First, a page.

“Morsi isn't our president any more. Sisi is with us!”

These were the public cries for the unlikely new hero of Egyptian revolutionaries: General Abdel Fattah al-Sisi, chief of the Egyptian Army and Defense Minister, gave off quite a stiff impression in his tight outfit, as he took his first steps on the international stage.

On Monday, when he ordered a 48-hour ultimatum for Mohammed Morsi, he became the central figure and the new symbol of strength in the political crisis Egypt continues to face.

During his televised speech on Monday, General al-Sisi had threatened that “if the people’s demands are not met,” the armed forces “would announce a plan and measures to supervise their application.” The army “will not tolerate and will not forgive anyone who avoids facing his own responsibilities.”

The remarks where cheered by the crowds in Tahrir Square. “The army has joined the people,” declared the opposition movement Tamarod, which has organized the recent massive demonstrations.

Back in late 2012, General al-Sisi had already tried to promote a national consensus during the crisis of the new Constitution, but the Muslim Brotherhood refused to negotiate. This time he showed more authority.

The 59-year-old general was virtually unknown to the wider public before being nominated in 2011 by Marshall Hussein Tantawi -- the army chief at the time -- as head of military intelligence within the Supreme Council of the Armed Forces, whose mission was to handle the post-Mubarak transition.

He came to be seen as the symbol of this transition, notably in August 2012 when Morsi, just elected President, named him army chief and Defense Minister. He replaced Marshall Tantawi, the man who had served deposed President Hosni Mubarak for more than a decade. The Egyptian press has declared that the nomination of Al-Sisi at this strategic position was made “with the blessing of the Americans and the Saudis.”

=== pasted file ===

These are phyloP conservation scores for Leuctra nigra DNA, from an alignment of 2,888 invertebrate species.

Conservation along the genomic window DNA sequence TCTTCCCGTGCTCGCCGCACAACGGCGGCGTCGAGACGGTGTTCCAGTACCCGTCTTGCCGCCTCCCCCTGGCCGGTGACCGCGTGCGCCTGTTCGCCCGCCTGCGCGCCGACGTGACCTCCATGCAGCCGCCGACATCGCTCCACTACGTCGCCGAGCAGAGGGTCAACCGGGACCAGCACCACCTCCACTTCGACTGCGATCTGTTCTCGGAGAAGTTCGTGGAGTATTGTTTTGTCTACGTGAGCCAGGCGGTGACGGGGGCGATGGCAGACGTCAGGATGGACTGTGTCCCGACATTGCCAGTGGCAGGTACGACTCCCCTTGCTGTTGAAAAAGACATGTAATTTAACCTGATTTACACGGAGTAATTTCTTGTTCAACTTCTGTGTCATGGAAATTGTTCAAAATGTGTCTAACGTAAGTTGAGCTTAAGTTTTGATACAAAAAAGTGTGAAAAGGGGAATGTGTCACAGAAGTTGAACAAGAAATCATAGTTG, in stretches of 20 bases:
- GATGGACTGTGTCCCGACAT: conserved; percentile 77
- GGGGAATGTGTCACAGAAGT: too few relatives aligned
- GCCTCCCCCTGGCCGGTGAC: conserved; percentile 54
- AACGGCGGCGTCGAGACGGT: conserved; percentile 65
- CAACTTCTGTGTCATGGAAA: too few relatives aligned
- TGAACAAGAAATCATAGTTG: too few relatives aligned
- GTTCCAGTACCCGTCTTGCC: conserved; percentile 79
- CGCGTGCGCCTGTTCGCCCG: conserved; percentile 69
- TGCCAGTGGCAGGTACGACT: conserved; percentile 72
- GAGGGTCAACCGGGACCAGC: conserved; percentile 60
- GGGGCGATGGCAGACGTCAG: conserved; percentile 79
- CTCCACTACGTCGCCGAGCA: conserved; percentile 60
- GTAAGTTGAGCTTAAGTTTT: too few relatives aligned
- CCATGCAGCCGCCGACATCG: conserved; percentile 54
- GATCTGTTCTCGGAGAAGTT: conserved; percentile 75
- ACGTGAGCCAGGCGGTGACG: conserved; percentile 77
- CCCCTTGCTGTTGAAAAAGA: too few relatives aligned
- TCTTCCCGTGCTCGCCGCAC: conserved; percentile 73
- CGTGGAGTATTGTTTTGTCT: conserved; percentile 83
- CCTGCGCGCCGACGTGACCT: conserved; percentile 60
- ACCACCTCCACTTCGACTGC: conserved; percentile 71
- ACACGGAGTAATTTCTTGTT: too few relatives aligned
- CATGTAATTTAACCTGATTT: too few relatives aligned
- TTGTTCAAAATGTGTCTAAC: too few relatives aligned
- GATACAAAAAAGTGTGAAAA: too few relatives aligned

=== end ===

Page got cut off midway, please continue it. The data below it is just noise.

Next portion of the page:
American military school

Al-Sisi graduated in military science at the Egyptian military academy in 1977. As an infantry officer, he continued his studies at a British military school in 1992 and an American military school in 2006. It is not an unusual path for Egyptian officers, as Egyptian and American armies maintain very tight relations.

Since the peace treaty between Egypt and Israel of 1979, the yearly subsidy given by Washington to the Egyptian army has been $1.3 billion. As a further sign of his closeness with Washington, al-Sisi was Egypt's point man in working with American intelligence services in the fight against terrorism in the region. He was also a military attaché in Saudi Arabia under Mubarak's reign, and is said to still maintain excellent relations with the high dignitaries in the Gulf.

People had pointed out his affection for the Muslim Brotherhood when Morsi chose him as army chief: he remains a very pious man, his wife is veiled and his uncle, Abbas Al-Sisi was an important figure within the movement.

Still, Abdel Fattah Al-Sisi remains most of all a military man, a great admirer of former president Gamal Abdel Nasser, an army colonel who led the revolution that gave birth to modern Egypt.